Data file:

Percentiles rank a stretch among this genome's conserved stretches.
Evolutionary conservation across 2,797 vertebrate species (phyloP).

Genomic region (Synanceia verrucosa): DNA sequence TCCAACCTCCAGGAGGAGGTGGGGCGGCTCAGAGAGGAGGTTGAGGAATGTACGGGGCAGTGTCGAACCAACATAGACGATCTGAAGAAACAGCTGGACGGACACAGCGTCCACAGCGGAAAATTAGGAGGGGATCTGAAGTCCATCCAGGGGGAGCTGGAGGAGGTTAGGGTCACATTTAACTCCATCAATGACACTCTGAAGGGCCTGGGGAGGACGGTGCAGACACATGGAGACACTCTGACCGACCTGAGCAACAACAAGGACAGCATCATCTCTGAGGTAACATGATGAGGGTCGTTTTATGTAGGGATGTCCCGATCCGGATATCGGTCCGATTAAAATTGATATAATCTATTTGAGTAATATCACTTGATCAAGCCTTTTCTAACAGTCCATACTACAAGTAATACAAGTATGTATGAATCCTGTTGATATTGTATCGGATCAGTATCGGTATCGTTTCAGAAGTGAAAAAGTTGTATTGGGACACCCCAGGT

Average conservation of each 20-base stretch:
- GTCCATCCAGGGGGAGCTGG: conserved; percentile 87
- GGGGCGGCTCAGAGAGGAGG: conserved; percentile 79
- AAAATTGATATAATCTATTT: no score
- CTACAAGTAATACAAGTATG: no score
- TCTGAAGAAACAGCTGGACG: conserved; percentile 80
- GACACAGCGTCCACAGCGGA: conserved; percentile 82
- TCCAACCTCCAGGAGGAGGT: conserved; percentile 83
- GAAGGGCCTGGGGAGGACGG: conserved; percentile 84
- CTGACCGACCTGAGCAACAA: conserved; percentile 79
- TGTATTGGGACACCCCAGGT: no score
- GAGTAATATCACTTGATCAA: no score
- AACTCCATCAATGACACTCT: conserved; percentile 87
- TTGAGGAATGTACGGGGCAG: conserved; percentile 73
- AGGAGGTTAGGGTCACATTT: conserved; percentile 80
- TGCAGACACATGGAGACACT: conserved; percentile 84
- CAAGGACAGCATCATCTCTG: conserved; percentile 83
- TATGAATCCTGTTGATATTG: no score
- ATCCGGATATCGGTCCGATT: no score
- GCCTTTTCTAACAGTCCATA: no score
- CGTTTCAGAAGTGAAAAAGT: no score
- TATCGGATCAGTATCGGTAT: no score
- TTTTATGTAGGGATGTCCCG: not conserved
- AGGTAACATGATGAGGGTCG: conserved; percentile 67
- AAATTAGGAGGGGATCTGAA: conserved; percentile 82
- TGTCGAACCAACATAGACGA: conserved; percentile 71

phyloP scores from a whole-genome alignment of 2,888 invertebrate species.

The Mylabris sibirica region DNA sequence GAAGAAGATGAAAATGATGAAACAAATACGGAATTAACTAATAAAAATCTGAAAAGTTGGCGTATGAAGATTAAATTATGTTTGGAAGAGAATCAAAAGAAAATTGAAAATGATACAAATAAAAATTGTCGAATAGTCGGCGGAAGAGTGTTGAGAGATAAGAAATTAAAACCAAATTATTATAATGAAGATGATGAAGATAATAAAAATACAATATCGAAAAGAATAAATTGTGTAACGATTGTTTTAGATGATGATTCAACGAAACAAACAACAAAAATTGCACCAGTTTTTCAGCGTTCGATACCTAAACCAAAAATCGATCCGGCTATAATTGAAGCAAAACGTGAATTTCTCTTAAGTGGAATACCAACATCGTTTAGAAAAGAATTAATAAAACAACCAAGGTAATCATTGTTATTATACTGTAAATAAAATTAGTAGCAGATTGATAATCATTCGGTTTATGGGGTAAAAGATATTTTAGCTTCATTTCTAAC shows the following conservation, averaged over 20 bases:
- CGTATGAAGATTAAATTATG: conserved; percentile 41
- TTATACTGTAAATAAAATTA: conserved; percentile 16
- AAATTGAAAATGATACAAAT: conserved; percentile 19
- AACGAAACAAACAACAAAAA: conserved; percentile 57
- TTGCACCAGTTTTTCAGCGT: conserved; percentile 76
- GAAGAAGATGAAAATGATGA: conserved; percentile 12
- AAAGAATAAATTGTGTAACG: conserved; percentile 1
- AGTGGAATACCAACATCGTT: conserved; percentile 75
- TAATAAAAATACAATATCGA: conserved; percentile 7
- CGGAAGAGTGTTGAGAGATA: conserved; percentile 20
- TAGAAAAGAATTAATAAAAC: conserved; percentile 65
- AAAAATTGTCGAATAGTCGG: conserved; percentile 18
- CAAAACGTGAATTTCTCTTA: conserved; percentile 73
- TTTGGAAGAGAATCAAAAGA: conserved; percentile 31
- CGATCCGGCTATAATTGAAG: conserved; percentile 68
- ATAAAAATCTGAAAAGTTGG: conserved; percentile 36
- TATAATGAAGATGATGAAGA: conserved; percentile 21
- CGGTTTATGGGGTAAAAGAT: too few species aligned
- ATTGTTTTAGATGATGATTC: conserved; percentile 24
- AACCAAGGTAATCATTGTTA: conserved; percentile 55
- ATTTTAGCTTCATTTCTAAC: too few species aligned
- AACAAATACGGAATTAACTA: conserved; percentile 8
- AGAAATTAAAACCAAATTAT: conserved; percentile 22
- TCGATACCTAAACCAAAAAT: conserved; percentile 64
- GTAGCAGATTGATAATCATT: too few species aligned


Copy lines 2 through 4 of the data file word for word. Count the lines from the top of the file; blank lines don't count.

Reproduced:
Evolutionary conservation across 2,797 vertebrate species (phyloP).

Genomic region (Synanceia verrucosa): DNA sequence TCCAACCTCCAGGAGGAGGTGGGGCGGCTCAGAGAGGAGGTTGAGGAATGTACGGGGCAGTGTCGAACCAACATAGACGATCTGAAGAAACAGCTGGACGGACACAGCGTCCACAGCGGAAAATTAGGAGGGGATCTGAAGTCCATCCAGGGGGAGCTGGAGGAGGTTAGGGTCACATTTAACTCCATCAATGACACTCTGAAGGGCCTGGGGAGGACGGTGCAGACACATGGAGACACTCTGACCGACCTGAGCAACAACAAGGACAGCATCATCTCTGAGGTAACATGATGAGGGTCGTTTTATGTAGGGATGTCCCGATCCGGATATCGGTCCGATTAAAATTGATATAATCTATTTGAGTAATATCACTTGATCAAGCCTTTTCTAACAGTCCATACTACAAGTAATACAAGTATGTATGAATCCTGTTGATATTGTATCGGATCAGTATCGGTATCGTTTCAGAAGTGAAAAAGTTGTATTGGGACACCCCAGGT

Average conservation of each 20-base stretch: